Small businesses in a bind as rent payments due

foto: Pixabay foto: Pixabay

Business which had to close their doors due to the coronavirus lockdown have been left without revenue. To add to their woes, many need to pay rent and running costs. Some landlords have decided to help them by deferring rent, others are still deciding what to do.

 

Small businesses selling non-essential goods and providing various services, as well as bars and restaurants were forced to close shop in mid-March, and many of them warn that they might not be able to re-open at all.

Many of them find it difficult to pay wages for March, let alone rent and utility costs.

Owners of shopping centres and malls have come up with different solutions for the problems of their tenants, and all of them stress that this is the first time they have encountered such a situation.

The retailer Tuš said it had not decided yet whether to lower rent, while Spar said that the "situation requires a great deal of adjustment and understanding, but we believe that we will find optimal solutions in the spirit of good cooperation."

Supernova, the Austrian-owned shopping mall operator, said it was in constant contact with tenants, making individual arrangements. "We want to balance out the consequences, as one side must not bear all the consequences, be it the tenant or the landlord."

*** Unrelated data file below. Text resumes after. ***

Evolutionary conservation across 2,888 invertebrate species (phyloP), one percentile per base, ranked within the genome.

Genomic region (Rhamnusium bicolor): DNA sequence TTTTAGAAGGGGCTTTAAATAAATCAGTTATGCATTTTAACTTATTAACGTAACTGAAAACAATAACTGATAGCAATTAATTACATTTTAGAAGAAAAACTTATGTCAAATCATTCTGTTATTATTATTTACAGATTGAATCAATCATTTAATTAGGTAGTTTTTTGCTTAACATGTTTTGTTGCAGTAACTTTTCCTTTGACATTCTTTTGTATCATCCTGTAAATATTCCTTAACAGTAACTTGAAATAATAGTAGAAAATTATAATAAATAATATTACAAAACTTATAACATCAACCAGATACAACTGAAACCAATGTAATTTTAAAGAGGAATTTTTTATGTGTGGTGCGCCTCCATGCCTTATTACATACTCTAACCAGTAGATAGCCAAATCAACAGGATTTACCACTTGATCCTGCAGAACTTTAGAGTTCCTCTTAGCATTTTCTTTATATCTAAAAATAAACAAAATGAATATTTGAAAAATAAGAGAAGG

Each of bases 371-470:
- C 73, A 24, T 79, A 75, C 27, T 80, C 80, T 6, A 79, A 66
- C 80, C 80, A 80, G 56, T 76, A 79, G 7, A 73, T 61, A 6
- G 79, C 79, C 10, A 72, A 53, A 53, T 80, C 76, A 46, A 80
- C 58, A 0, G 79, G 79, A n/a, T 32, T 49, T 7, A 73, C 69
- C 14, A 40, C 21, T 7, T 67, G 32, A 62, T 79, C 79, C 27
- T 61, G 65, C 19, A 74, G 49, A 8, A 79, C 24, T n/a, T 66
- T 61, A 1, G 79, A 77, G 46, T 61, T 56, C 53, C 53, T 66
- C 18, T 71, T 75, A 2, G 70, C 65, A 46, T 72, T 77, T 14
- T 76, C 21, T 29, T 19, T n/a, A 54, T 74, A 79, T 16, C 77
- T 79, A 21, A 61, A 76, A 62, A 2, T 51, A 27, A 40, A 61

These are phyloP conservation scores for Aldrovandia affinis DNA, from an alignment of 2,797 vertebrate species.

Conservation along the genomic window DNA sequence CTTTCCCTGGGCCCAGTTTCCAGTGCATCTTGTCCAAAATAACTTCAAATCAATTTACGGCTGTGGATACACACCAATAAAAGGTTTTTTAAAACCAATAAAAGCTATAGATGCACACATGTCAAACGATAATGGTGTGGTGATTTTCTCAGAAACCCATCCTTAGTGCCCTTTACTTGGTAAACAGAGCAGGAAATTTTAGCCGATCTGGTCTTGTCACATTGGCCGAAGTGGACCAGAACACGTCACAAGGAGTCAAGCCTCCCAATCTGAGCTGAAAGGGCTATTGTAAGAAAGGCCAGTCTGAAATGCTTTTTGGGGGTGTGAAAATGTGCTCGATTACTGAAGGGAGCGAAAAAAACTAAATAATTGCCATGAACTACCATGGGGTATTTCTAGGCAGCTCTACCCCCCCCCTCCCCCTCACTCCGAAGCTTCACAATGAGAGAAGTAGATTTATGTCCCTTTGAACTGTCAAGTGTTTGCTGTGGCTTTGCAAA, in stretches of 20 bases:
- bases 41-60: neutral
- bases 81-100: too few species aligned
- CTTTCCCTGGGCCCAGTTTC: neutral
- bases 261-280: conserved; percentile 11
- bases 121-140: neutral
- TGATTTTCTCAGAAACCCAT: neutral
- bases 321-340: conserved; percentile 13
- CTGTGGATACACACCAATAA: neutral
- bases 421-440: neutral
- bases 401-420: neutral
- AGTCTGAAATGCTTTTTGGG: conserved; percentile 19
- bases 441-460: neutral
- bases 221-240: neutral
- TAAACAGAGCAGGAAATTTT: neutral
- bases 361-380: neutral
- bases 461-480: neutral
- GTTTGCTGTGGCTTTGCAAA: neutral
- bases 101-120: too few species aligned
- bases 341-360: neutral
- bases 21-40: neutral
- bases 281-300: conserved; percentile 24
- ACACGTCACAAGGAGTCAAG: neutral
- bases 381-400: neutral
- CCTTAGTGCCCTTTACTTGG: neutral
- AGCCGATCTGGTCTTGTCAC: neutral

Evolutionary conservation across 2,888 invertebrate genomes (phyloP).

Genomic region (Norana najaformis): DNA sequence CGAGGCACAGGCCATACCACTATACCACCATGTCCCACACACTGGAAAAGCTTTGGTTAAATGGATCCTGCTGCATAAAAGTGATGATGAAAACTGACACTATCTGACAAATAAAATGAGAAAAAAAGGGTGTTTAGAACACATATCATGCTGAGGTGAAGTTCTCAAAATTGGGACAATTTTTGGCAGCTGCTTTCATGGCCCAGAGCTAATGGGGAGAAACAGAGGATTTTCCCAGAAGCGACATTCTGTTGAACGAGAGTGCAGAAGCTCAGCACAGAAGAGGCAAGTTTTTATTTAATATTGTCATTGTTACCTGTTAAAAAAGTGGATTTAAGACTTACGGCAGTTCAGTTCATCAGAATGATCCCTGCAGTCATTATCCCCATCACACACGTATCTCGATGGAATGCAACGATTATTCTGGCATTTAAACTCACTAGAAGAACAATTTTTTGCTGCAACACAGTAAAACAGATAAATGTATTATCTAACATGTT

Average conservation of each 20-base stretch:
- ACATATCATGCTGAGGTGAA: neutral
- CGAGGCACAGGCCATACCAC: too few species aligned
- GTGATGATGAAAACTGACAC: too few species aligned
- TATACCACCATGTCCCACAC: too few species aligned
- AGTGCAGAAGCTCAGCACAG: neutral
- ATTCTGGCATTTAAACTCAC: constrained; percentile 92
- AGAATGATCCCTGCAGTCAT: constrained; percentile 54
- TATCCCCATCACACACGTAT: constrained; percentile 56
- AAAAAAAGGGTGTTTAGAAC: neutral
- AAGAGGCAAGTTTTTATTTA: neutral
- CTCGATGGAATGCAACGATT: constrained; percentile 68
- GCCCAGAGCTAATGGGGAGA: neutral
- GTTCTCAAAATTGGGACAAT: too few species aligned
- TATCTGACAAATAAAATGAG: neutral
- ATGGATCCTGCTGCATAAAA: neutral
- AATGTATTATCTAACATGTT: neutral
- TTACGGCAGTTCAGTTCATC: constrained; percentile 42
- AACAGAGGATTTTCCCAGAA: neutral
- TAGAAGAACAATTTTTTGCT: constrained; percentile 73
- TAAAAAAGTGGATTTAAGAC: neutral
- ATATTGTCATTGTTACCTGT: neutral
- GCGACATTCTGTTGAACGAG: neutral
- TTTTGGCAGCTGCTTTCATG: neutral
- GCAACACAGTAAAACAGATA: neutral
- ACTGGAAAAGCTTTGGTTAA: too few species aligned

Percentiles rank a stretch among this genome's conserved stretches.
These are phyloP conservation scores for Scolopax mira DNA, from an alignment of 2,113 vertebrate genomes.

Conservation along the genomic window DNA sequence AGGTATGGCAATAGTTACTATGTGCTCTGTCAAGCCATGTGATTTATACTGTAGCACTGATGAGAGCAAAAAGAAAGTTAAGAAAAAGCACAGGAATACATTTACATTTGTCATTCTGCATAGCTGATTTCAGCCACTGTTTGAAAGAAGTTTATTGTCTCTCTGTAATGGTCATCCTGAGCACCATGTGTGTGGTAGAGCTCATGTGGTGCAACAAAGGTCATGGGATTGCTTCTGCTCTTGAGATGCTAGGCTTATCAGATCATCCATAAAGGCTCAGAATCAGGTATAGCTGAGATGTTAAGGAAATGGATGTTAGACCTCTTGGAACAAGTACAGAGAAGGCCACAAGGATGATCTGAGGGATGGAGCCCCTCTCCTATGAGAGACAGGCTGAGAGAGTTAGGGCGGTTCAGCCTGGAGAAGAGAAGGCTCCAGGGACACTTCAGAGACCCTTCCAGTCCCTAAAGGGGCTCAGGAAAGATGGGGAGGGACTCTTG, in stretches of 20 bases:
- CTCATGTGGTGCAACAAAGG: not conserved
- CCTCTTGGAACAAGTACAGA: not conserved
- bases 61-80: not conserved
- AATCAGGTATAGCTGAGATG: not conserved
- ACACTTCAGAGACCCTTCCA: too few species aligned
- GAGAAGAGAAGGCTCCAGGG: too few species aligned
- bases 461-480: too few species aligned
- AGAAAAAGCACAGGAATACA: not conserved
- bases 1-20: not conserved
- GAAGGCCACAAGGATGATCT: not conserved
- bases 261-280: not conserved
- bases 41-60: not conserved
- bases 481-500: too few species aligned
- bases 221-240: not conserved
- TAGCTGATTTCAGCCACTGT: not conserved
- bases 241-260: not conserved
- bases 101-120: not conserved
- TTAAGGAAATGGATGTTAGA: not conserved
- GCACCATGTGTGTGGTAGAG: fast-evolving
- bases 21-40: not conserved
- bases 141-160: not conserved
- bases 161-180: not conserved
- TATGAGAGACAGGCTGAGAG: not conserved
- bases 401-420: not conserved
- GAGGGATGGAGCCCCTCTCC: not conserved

SES Slovenija, which operates the shopping malls Citypark, Citycenter, Europark and Aleja, with the last one yet to be opened, has admitted that the crisis has taken them by surprise, and that many issues remain open.

The company has allowed its tenants to defer rent and operating cost for April. "By doing so we want to help entrepreneurs maintain their liquidity, even before the state adopts measures to support commerce and before this aid takes effect."

It added that additional support measures for salvaging Slovenian retail, services and hospitality companies were not excluded, but this would depend on the financial support from the state and the duration of the restrictive measures.

As for Aleja, which was supposed to open on 19 March, SES Slovenija said that individual solutions were being sought with tenants. "All partners will be able to defer payment of rent from the date of the planned opening to the date of actual opening."

The company would like to see the state come up with a plan for re-opening shops and individual branches of industry, as this would help all stakeholders organise and optimise costs.

The Slovenian Chamber of Commerce (TZS) will, according to its president Mariča Lah, publish this week an assessment of the situation in commerce, which will serve as basis for a proposal to re-open shops selling technical goods.

Rent could be tackled by the additional anti-corona legislative package, which is being drafted by the government.

The TZS has proposed a model for distributing the burden, under which the state would cover around 70% of rent, and the payment of the remaining amount would be agreed between the owner and tenant.

Under this model, landlords would not be able to terminate contracts due to the non-payment of rent, which would be applied retroactively as of the day when the epidemic was declared, 12 March.

SES Slovenija added that retail, as one of the largest employers in the country, had been severely affected and that comprehensive measures would be needed. It proposes that the state subsidises write-offs of goods which could not be sold.

The company also proposes that the state provide grants to businesses for the costs incurred during the closure and for a certain period after the closure (rent, insurance premiums, leasing instalments and utility bills).

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